This was not what they expected ‘Her Majesty’ to say in a televised Christmas speech, but she did and did it with a twist. Channel 4 digitally created a fake of the Queen to warn viewers to question “whether what we see and hear is always what it seems.”
The ‘real’ British Queen traditionally delivers a Christmas Day speech which is aired around the world. Every year, Channel 4 follows the Queen’s speech with an “alternative Christmas message.” Former Iran president Mahmoud Ahmadinejad, US whistleblower Edward Snowden, Jesse Jackson and many more have delivered the “alternative Christmas message” earlier. This year, however, Channel 4 hired VFX studio ‘Framestore’ to create a fake of the Queen, who opened up her personal life on TV.
The Queen is shown joking about Harry and Meghan, Canadians and Prince Andrew in the ‘Christmas message’, laced with typical British humour.
A digitally-created Artificial Intelligence (AI) ‘deepfake’ version of the Queen, played by actress Debra Stephenson, offered a stark warning about misinformation and fake news and how the problem needs to be addressed now.
The Queen then goes on to take a dig at Prime Minister Boris Johnson. She says: “2020 has also been a year of heroes, such as our brave NHS workers, many of whom were forced to take incredible risks – like treating Boris Johnson – knowing at any time, as a result, they too could become pregnant.”
The fake Queen also jokes about the toilet paper crisis that unfolded during Covid-19. She went on to do a TikTok dance video before becoming all serious and advising people to be wary of what they see online and on TV, ‘because not everything may be as it appears’.
The fake has already invited an outrage across the UK with a section of citizens calling it “distasteful and disrespectful”.
The makers of the 3 minute 45 second video claimed the fake was actually a warning. “Deepfake technology is the frightening new frontier in the battle between misinformation and truth,” Channel 4 Director of Programmes Ian Katz said in a statement.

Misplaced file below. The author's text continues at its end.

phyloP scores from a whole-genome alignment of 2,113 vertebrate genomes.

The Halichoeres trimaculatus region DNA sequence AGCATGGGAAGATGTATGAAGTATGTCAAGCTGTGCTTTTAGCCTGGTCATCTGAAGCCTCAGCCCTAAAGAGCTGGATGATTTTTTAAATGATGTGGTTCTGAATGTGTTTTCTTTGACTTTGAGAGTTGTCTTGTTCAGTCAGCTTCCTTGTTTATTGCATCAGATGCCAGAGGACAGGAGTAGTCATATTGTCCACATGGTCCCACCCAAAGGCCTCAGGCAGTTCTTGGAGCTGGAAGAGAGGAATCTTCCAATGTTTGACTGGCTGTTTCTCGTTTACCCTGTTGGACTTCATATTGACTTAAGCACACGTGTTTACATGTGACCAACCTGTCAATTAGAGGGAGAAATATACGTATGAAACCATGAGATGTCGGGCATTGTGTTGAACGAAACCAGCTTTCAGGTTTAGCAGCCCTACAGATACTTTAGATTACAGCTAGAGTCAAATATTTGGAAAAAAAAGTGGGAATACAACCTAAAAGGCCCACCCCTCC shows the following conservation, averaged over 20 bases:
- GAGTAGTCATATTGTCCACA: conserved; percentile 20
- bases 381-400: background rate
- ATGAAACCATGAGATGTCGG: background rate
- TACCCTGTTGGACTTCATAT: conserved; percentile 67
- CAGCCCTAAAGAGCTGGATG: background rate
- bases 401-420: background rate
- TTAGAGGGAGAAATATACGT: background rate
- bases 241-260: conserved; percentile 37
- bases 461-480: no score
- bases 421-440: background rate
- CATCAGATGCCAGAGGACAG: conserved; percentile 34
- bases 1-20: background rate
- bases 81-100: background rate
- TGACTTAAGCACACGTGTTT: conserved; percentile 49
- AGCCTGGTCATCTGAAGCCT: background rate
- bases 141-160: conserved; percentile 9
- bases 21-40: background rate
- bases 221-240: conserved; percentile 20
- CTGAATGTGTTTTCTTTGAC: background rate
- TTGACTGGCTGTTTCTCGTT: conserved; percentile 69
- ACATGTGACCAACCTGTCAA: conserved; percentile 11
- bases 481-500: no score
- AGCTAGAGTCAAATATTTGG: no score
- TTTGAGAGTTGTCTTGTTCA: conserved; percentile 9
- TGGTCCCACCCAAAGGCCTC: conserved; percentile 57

An internet user said: “It’s fine to expose people to deepfakes, but we shouldn’t be escalating the rhetoric to claim we’re surrounded by them.”
Several data science experts say this particular deep fake isn’t exactly top quality. “They could have done it better,” said a leading data scientist with an American Animation company.
What is Deepfake?
Deep fakes are fake videos or audio recordings that look and sound just like the real thing.
The main ‘actor’ in any deep fake video is actually machine learning (ML), which has made it possible to produce the fakes much faster and at a lower cost. To make a deep fake of someone, the video producer would first need to “train” a neural network on many hours of real video footage of the person to give it a realistic “understanding” of what he or she looks like from different angles and under different lighting. The software then combines these “learnings” with the computer-graphics techniques to superimpose a copy of the person onto a different actor.
The addition of Artificial Intelligence (AI) or ML makes this process faster than it ever could have been. However, it still takes time for this process to yield a realistic composite that places a person into an entirely fictional situation. The ML programmer must also manually tweak many of the trained program’s parameters to avoid bloopers.
How to build your own Deepfake video?
There is a method to this madness of making a face-swap video.
First, the data scientists collect information on thousands of face shots of the two people through an AI algorithm called an encoder. The encoder finds and learns similarities between the two faces, and reduces them to their ‘GCD’ (greatest common denominator) of shared common human features. In this process the images are deeply compressed. A second Machine Learning (AI) algorithm which is called a decoder is then taught to recover the faces from the compressed data. Since the faces are essentially different, the engineer “trains” one decoder to recover the first person’s face, and another decoder to recover the second person’s face.
To perform the swap, the ML engineer merely feeds encoded images into the “wrong” decoder and you get the deep fake video – be it Putin on Trump or Mark Zuckerberg saying “he controls the world”. Her Majesty, the Queen of England, is the newest addition to the list.